Assessing the quality and value of Parapercis colias nurseries in the Marlborough Sounds, New Zealand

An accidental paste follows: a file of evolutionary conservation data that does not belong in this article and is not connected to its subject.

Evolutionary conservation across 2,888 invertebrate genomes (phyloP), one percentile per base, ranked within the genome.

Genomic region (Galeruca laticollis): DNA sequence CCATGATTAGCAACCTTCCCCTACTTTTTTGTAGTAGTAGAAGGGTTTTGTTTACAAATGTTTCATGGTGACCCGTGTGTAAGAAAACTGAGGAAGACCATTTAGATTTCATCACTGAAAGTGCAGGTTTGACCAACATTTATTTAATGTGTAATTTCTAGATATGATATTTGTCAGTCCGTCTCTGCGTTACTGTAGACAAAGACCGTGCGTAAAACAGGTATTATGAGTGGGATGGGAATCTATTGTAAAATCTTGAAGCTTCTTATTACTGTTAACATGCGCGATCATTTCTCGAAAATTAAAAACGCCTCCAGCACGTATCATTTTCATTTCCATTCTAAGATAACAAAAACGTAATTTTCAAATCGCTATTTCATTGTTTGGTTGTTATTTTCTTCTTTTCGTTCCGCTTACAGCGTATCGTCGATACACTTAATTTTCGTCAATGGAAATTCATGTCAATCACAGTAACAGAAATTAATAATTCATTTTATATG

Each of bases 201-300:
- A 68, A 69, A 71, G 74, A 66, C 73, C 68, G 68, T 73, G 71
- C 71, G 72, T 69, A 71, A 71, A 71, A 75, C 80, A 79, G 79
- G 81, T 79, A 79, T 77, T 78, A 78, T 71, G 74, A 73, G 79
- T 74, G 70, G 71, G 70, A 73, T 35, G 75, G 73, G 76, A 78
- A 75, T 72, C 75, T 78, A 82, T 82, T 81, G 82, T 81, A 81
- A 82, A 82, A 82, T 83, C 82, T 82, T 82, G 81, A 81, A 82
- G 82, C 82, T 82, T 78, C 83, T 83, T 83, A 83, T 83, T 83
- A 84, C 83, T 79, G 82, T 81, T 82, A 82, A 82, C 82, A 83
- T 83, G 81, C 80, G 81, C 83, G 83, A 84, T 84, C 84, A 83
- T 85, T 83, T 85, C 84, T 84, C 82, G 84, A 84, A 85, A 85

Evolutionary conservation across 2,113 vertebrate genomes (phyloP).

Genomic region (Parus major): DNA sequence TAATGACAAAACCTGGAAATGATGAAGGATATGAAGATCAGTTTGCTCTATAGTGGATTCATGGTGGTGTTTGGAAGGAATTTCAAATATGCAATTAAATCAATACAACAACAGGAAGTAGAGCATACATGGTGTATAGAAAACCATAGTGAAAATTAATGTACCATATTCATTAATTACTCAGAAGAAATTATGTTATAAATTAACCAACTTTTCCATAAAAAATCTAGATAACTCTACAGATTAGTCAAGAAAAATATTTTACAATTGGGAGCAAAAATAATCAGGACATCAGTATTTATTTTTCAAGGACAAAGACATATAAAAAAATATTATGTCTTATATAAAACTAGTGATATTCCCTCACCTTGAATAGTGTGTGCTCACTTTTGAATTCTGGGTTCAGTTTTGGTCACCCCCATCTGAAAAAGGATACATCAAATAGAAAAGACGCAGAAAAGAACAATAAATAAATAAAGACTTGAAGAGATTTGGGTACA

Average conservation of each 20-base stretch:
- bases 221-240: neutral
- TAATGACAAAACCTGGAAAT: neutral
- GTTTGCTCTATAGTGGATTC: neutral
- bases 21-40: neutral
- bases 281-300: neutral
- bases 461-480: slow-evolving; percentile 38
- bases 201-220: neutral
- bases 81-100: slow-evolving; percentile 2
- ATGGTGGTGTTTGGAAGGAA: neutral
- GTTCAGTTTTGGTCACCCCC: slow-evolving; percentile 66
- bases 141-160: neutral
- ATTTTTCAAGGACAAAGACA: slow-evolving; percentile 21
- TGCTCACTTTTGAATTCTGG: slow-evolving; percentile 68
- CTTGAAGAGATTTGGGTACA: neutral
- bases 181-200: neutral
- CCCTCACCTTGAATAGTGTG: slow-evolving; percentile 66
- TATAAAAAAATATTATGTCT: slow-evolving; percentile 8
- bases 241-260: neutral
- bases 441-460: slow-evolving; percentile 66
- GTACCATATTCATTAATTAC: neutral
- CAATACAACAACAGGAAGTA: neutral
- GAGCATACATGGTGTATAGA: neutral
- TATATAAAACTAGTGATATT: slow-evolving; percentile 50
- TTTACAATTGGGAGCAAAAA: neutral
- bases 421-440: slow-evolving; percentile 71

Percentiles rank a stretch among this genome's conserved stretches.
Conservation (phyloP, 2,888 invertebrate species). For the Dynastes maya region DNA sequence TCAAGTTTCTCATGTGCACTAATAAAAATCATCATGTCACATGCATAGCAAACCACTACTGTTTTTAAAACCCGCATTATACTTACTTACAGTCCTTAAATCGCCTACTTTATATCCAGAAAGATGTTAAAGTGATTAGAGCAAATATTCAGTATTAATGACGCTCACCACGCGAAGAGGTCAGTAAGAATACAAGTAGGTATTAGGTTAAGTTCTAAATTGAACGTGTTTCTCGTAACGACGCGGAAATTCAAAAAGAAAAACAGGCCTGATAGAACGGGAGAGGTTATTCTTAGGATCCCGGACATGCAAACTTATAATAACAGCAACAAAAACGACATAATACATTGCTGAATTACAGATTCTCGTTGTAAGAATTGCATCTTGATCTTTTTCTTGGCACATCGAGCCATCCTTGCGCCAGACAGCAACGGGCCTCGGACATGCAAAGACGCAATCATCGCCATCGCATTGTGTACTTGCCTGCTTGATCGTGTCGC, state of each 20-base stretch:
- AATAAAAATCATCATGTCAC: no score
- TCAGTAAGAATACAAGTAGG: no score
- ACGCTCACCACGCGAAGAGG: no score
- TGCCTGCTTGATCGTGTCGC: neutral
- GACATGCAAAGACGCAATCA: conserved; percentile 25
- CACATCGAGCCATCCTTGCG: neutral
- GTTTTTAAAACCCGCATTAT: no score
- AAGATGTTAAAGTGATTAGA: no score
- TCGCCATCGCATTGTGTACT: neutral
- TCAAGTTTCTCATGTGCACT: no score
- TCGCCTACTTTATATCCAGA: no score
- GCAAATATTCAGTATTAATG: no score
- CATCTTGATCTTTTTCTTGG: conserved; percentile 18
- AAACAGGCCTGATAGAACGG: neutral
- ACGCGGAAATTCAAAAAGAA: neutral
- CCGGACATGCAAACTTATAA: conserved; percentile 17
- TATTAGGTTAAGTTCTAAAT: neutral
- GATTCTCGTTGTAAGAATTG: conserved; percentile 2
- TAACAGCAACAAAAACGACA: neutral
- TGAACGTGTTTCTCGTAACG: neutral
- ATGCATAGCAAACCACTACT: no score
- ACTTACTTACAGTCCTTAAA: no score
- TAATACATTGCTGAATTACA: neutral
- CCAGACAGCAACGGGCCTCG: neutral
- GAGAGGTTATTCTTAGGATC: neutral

Coastal nursery habitats are critical for maintaining the populations of many of New Zealand’s most important fisheries species. Changes in the availability and quality of nursery habitats in response to anthropogenic activities may be affecting the number of fish that successfully recruit into adult populations. It is therefore important to identify which habitats are the most important nurseries, what qualities make them valuable, and how we can protect and restore them to support fish stocks. Parapercis colias are an important commercial and recreational fishery species found mostly around the South Island of New Zealand. Juveniles and adults spend most of their lives on the seafloor, where they depend on biogenic habitats for food and shelter. The Marlborough Sounds has been a popular fishing ground for P. colias since the 1900s, but has also been exposed to destructive fishing activities such as commercial shellfish dredging, which have caused damage to biogenic habitats. Although previous studies have observed interactions between adult P. colias and their habitats, juvenile habitat associations have been rarely explored. Additionally, no studies have explored the qualities of valuable P. colias nurseries. In this thesis, I quantified the growth and diet of juvenile P. colias collected from a set of nursery habitats in the Marlborough Sounds, New Zealand, including bryozoan fields, dog cockle beds, horse mussel beds, biogenic clumps, and reef edges. I used juvenile lengths, weights, and ages to investigate differences in growth among habitats. I also used juvenile stomach contents to investigate differences in diet among habitats, specifically focusing on the diversity, abundance, and biomass of prey taxa found. My results show that not all nursery habitats are equal in value. In particular, reef edges appear to support significantly faster juvenile growth than other habitats. Juveniles diets differed in the diversity, abundance, and biomass of prey taxa among habitats. In particular, juveniles from reef edges consumed more prey items compared to juveniles from other habitats. Diets were primarily dominated by crustaceans in all habitats, with gammarids and mysids being particularly important prey items in both abundance and biomass. Knowledge of the qualities of valuable nursery habitats is critical to the conservation of biogenic habitats and the management of coastal fisheries. My data will provide important information for the modelling and management of P. colias stocks in New Zealand, and will help to further our understanding of how they might respond to changes in the marine environment.